Sega became another victim of a network breach during this week, with the Japanese company having sent information to users of their 'Sega Pass' service, to inform them that "unauthorized entry was gained" to the Sega Pass database, though the company is currently attempting to investigate the incident. As CNET points out, the information following was posted on PlayStation Lifestyle, as information apparently sent out to Sega Pass users. It reads:
"We have identified that a subset of Sega Pass members' e-mails addresses, dates of birth, and encrypted passwords were obtained. To stress, none of the passwords obtained were stored in plain text. Please note that no personal payment information was stored by Sega, as we use external payment providers, meaning your payment details were not at risk from this intrusion."
The incident is just one of many that has happened during the past week and months due to different organized groups, who have been responsible for attacks on groups such as Sony, Lockheed Martin, the FBI, the United States Senate, and The Escapist, as well as others. The information does not identify the party, or parties, responsible for the strike against the company, but it does caution users of the Sega Pass with the following points:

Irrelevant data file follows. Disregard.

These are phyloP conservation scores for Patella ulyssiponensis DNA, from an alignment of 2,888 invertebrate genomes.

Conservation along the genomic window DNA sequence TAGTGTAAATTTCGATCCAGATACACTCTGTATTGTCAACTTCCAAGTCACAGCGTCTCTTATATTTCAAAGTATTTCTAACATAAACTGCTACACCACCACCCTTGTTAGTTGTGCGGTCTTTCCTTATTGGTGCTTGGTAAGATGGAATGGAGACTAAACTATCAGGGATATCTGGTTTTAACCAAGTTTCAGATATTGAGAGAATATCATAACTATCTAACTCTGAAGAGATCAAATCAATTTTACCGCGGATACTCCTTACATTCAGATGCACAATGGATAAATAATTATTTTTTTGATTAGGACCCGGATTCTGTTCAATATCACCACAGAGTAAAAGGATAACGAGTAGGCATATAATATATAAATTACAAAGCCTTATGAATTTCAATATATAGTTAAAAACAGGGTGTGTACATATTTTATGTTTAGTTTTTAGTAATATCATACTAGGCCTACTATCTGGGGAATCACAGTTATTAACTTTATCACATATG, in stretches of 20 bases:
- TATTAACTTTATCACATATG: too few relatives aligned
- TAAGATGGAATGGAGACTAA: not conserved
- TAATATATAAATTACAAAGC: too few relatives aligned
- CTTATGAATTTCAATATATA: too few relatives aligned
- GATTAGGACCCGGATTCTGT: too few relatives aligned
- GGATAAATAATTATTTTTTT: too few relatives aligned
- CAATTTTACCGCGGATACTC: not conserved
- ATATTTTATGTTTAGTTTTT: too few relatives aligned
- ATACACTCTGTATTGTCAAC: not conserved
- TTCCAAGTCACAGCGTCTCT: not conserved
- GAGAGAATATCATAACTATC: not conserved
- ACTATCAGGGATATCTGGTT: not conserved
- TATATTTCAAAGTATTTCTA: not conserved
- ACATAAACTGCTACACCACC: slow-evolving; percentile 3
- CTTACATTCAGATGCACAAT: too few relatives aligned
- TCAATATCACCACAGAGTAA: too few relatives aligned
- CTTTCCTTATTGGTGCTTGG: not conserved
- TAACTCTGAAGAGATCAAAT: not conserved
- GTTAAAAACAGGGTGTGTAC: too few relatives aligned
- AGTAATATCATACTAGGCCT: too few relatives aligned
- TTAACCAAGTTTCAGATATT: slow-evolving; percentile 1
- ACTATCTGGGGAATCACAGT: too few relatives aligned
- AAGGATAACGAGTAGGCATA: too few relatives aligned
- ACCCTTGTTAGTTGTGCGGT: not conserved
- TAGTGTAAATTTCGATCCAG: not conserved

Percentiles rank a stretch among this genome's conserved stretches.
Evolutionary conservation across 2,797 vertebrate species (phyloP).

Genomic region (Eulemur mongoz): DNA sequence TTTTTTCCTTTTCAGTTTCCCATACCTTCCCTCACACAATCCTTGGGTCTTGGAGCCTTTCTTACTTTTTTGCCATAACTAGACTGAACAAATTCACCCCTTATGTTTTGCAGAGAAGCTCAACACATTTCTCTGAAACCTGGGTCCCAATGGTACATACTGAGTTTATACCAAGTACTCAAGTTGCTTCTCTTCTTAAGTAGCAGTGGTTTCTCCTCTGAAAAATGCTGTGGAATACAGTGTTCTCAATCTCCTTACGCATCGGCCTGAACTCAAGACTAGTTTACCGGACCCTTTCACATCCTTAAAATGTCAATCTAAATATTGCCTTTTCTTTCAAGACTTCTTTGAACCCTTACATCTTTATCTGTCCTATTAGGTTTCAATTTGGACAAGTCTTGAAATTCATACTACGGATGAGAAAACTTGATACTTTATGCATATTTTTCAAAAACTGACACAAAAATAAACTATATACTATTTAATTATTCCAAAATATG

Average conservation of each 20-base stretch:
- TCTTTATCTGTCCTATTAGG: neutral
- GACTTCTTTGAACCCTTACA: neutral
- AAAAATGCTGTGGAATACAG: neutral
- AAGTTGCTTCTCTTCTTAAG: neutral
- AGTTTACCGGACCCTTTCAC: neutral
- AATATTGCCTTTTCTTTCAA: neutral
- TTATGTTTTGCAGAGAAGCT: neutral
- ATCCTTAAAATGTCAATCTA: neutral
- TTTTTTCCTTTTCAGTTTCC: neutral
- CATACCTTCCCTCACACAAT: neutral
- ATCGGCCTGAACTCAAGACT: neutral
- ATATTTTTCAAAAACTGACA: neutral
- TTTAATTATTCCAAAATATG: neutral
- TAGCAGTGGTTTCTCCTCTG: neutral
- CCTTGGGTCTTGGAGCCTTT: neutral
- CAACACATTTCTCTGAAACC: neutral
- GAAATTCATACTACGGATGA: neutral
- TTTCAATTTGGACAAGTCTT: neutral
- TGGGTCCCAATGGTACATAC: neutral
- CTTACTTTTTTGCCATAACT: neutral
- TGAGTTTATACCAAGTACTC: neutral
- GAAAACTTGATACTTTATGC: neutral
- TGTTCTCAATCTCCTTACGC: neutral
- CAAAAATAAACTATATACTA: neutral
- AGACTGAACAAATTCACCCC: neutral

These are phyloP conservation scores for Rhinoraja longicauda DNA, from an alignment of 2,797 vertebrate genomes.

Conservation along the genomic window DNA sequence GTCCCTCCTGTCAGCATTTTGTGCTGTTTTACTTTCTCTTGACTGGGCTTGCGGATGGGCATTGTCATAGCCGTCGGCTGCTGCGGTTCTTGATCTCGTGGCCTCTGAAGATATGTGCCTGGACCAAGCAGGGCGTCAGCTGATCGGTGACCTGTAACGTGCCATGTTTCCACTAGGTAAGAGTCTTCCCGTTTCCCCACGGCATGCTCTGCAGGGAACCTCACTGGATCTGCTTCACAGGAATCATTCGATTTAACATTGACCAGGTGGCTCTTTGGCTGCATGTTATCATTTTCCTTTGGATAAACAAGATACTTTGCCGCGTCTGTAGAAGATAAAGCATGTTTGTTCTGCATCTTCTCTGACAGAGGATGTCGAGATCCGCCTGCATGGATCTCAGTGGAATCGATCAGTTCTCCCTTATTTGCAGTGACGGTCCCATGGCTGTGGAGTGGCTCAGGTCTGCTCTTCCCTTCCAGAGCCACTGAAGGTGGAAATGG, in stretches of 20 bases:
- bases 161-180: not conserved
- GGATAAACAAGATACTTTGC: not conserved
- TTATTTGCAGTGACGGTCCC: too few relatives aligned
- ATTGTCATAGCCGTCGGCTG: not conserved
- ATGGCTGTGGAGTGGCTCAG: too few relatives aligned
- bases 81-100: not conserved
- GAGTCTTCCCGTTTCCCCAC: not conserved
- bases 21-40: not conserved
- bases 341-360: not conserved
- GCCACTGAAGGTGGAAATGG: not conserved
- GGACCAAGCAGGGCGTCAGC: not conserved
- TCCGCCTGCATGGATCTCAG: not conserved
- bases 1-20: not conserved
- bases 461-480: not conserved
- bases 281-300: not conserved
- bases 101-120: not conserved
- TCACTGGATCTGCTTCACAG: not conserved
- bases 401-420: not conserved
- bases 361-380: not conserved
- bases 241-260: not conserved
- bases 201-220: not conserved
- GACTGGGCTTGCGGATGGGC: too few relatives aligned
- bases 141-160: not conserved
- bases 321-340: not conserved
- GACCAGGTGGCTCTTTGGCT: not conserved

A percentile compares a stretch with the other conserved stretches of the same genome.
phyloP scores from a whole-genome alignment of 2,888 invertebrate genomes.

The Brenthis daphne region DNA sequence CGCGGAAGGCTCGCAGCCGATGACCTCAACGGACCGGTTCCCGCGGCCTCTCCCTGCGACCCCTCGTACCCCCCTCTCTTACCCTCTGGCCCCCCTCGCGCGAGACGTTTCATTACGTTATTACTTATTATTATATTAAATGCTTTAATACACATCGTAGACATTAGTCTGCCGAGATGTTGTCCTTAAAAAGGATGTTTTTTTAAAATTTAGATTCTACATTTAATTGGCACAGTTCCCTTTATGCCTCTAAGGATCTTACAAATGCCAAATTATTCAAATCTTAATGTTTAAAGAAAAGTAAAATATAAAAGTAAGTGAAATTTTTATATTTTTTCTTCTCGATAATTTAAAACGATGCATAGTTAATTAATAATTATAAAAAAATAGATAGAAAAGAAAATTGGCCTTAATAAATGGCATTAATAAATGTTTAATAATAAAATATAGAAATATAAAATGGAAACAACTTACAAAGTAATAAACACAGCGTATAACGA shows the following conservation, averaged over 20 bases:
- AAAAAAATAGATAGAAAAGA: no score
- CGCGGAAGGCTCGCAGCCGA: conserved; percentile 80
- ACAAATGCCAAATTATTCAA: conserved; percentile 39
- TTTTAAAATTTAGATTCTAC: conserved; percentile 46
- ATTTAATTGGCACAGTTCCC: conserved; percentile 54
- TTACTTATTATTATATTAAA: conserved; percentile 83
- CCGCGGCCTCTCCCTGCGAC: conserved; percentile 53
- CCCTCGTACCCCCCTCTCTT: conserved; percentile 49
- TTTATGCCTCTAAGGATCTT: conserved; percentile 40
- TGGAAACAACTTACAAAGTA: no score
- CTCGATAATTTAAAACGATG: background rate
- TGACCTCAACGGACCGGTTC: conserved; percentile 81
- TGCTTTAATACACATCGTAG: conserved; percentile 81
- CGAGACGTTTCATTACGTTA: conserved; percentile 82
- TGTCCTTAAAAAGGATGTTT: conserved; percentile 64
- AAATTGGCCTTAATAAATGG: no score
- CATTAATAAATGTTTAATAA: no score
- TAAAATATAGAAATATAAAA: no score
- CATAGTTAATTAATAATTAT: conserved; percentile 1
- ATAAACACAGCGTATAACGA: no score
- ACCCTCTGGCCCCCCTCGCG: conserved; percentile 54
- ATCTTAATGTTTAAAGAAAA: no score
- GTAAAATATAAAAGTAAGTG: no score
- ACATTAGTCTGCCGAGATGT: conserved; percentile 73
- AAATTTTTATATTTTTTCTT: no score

- If you use the same login information for other websites and / or services as you do for Sega Pass, you should change that information immediately.
- We have also reset your password, and all access to Sega Pass has been temporarily suspended.
- Additionally we recommend you please take extra caution if you should receive suspicious emails that ask for personal or sensitive information.
Currently, the Sega Pass website is offline, and this message is presented to anyone who attempts to reach it:
SEGA Pass is going through some improvements so is currently unavailable for new members to join or existing members to modify their details including resetting passwords.
We hope to be back up and running very soon.
Thank you for your paitence"
The hacking group LulzSec, responsible for attacks against different sites on the internet and other incidents, publicly tweeted to Sega. Their tweet offered assistance to the company, and read as follows:
"@Sega - contact us. We want to help you destroy the hackers that attacked you. We love the Dreamcast, these people are going down.
LulzSec then tweeted the same numbers they had used earlier in the week, in order to 'request a hack'. When the number is dialled, callers will hear two 'characters' with exaggerated French accents, running from a soundboard. The usage of these numbers serves only to highlight the chaos currently happening among a select number of different websites, most of which are related to videogames. The group has quickly become notorious on the internet for their actions against different companies, and their willingness to hack targets that have been requested by callers. The group claims to be doing what they are doing "for the lulz".